What it’s all about

December 2, 2005

Questions make me feel lost sometimes. Like I’m off track.

Is it wrong that I question things? Could it be that I don’t know God? Am I supposed to believe everything that’s in the Bible and never have questions? Am I trying to be philosophical insted of a christian? Am I going off track?

Since I’ve been having some of these “tough” questions I decided I should talk to someone who could understand me and give me some advice. So this morning I called Brother George.

Brother George is a Benedictine Monk who was my history teacher in high school. He’s just like you imagined: white beard, belly, sandals, round glasses and a really big smile. He was the toughest teacher I’ve ever had. He demanded all you had and more. He has dedicated his entire life to his vows of poverty, silence and giving shelter. He’s adopted and raised 44 kids during his life. Most of whom are already independent and in college. He’s now raising a couple of kids. Identical twins!

So I call him up and after we say hello I tell him “George, I need to go and see you. I’ve got some weird hard questions about religion, life, and God. I really need to talk to you.”

“That’s what it’s all about my boy. God expects nothing less from you. Asking tough questions is the least you can do.”

What a different perspective. I was taught in church to “not go around questioning God.” “You think too much” everyone would say.

George says it’s the least God expects from me. I guess it’s true. To love God with all your heart, soul and mind, you have to dive right into it all. Dive into the mystery. Dive into the Word. Dive into prayer. It’s the least I can do.


5 Responses to “What it’s all about”

  1. kingsjoy Says:

    Thank God for Brother George. I’m really glad for you, Gaston. Sounds like a prayer answered. –David

  2. dionpugil Says:

    Yes. He’s a good guy. Sweet old man with a fierce intellect and a big heart.

    He was a atheist you know? He once entered a church just to get cover from the rain outside. Sitting there, he says he felt that he was in an absurd position as an atheist. He cried.

    After his conversion to belief in God. He mothodically studied which church to belong to. He was either going to become Eastern Orthodox or Roman Catholic. He immediately knew he would not become a protestant. Too much disorder he says.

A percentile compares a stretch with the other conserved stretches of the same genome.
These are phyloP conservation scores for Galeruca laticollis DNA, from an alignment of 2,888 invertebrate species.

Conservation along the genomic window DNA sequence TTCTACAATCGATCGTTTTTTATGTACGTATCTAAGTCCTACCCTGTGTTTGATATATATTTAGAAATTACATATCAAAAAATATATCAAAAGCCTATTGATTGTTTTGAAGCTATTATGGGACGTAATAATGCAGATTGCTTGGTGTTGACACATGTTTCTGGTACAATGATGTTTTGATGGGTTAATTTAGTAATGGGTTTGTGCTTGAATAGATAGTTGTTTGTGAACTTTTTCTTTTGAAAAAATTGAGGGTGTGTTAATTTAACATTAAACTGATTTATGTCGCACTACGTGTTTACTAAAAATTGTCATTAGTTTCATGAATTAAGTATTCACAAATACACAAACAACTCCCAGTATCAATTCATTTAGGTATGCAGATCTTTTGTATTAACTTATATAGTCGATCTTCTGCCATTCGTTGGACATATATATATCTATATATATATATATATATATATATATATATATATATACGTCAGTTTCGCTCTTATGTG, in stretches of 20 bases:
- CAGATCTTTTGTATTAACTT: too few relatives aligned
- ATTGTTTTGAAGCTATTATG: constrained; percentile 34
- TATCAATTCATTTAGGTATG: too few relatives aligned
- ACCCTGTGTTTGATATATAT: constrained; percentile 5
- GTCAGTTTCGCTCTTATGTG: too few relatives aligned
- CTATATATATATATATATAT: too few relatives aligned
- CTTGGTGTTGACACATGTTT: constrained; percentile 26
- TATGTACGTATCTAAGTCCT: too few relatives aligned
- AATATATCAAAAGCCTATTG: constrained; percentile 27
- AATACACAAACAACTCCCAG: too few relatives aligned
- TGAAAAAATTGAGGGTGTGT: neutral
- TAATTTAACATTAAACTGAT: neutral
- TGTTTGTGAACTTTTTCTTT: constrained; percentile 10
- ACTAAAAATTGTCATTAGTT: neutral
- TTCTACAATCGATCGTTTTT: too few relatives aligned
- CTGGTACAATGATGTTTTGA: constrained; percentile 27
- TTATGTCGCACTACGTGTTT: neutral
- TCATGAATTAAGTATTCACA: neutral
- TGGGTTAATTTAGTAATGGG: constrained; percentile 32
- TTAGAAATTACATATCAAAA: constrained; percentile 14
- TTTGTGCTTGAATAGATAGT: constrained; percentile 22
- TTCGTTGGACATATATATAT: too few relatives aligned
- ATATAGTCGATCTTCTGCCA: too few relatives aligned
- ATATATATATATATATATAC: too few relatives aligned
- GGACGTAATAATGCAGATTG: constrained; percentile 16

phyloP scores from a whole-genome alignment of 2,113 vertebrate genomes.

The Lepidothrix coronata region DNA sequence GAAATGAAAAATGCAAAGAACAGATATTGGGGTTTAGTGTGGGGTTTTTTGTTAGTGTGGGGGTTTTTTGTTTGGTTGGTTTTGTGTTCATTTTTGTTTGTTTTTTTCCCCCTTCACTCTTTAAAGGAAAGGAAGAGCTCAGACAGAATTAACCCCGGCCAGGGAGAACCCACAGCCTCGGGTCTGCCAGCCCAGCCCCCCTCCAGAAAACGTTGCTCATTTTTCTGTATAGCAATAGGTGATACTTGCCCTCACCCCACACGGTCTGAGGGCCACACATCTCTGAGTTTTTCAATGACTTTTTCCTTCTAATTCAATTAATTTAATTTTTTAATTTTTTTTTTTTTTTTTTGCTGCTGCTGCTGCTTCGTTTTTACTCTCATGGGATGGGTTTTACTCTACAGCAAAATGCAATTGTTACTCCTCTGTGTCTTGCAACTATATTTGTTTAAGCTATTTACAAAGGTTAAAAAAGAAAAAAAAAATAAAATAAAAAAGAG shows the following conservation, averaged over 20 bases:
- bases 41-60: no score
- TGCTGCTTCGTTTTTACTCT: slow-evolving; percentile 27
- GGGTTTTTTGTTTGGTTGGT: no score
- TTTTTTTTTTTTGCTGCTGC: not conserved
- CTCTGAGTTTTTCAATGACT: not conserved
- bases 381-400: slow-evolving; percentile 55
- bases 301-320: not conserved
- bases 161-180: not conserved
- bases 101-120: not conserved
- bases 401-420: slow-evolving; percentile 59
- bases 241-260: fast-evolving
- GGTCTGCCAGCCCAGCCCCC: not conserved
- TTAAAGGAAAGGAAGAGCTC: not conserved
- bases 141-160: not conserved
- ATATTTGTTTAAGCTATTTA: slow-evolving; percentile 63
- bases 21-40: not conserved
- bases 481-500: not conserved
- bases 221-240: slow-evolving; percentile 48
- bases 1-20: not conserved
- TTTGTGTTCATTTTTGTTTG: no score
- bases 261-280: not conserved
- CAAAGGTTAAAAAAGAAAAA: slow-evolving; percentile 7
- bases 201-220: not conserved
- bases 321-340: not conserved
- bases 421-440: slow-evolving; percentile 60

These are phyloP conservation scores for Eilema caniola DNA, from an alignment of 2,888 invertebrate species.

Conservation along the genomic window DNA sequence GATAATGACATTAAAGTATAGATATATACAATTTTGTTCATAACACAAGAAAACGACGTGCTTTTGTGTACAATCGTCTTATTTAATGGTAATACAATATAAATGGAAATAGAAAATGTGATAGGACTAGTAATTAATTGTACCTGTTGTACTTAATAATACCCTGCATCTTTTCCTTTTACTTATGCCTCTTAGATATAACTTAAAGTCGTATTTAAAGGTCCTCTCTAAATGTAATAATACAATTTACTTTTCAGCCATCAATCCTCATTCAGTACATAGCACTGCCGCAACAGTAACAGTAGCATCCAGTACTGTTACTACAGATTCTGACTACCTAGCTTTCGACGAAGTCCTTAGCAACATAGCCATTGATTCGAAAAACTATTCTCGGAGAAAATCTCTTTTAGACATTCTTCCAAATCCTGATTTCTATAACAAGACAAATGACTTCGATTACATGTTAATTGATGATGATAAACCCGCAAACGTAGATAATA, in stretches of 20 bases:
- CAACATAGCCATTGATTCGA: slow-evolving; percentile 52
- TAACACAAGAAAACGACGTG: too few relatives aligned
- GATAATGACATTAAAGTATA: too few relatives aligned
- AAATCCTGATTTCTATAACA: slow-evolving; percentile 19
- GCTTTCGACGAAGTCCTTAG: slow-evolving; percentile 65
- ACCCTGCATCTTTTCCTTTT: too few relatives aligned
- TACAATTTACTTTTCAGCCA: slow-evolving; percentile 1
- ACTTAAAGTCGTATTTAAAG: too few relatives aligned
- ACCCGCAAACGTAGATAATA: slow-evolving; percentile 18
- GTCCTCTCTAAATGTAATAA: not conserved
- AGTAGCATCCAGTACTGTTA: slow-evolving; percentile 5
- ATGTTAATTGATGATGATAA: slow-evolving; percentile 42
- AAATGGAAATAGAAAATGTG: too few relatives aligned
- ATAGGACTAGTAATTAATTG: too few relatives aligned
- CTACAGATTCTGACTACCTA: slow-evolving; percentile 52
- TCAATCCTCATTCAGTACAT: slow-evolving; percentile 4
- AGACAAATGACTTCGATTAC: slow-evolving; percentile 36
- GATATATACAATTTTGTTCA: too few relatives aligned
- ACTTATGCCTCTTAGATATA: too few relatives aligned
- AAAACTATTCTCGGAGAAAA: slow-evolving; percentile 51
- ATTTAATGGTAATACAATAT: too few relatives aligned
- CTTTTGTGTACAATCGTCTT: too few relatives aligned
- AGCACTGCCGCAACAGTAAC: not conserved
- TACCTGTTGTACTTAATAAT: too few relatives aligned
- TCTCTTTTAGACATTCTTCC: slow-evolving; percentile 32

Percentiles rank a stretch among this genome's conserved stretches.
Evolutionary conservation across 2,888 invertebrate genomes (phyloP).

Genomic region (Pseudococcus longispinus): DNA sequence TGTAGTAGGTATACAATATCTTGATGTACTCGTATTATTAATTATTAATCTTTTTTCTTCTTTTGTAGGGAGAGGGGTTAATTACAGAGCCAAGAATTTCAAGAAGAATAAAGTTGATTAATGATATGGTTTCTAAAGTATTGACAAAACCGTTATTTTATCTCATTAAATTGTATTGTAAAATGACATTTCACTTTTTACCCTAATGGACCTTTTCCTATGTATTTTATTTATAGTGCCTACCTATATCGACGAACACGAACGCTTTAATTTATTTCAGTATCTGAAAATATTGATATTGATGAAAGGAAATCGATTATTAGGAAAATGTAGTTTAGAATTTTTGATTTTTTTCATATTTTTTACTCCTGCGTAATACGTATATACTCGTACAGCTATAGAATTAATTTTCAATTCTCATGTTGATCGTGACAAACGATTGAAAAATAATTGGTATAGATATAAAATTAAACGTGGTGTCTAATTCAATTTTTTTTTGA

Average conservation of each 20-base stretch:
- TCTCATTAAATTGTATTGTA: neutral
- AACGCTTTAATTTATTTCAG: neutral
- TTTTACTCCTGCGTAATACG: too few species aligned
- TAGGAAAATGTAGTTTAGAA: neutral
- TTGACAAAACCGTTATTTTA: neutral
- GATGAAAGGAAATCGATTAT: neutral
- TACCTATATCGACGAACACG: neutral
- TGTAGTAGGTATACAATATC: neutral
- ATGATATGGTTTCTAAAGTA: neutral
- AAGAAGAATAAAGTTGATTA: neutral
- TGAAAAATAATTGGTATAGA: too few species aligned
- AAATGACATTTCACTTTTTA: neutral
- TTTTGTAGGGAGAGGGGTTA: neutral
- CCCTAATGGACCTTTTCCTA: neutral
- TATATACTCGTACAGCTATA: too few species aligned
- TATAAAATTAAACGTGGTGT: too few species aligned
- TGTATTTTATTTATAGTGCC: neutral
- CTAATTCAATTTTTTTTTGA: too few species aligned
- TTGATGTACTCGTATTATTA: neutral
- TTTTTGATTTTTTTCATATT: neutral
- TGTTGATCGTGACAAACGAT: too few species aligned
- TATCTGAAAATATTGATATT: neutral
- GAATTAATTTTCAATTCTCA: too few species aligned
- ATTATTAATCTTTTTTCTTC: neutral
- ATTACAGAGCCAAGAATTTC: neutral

He later on got ordained as a monk in a Benedictine Monastery in Belgium I think.

    So like he always says: “God speed.”

  3. darla Says:

    “You think too much? everyone would say.

    i’m sorry people said this to you…. almost like christians can’t think… we’re supposed to just be these mindless sponges who soak up everything the preacher tells us, never forming any kind of intelligent thoughts of our own… i think the reason leaders in the church may say not to question God (i’ve heard it’s because it shows a lack of faith??) is beecause they’re SCARED… they’re SCARED that you just might ask a question that THEY can’t answer…. that through all of their theological training, they DON’T have all the answers…. i’m glad you called George… is he someone you get together with regularly, i.e., like a mentor? he sounds like he would have a lot of wisdom… not answers per se, but wisdom! 🙂

  4. dionpugil Says:

    Yes. I hope to see him regularly. All I have to do is call him up every once in a while.


    And I agree that it’s not lack of faith that drives people to ask questions. It’s their seeking will. What would happen if we all just as a Body stop asking questions forever? Will there be any moving foreward? Will anyone be able to see God in any new way? Will we be able to seek with all our hearts? Isn’t asking a part of seeking?

  5. Anne Says:

    It’s early morning and I’m still waking up with a second cup of coffee. But as soon as I read those words, “asking hard questions is the least you can do”, I just broke out in a huge smile. Somehow we just know when we stumble across someone like your lovely monk who speaks truth to us – a brave and loving soul who welcomes getting down on the mat with you and wrestling with God.

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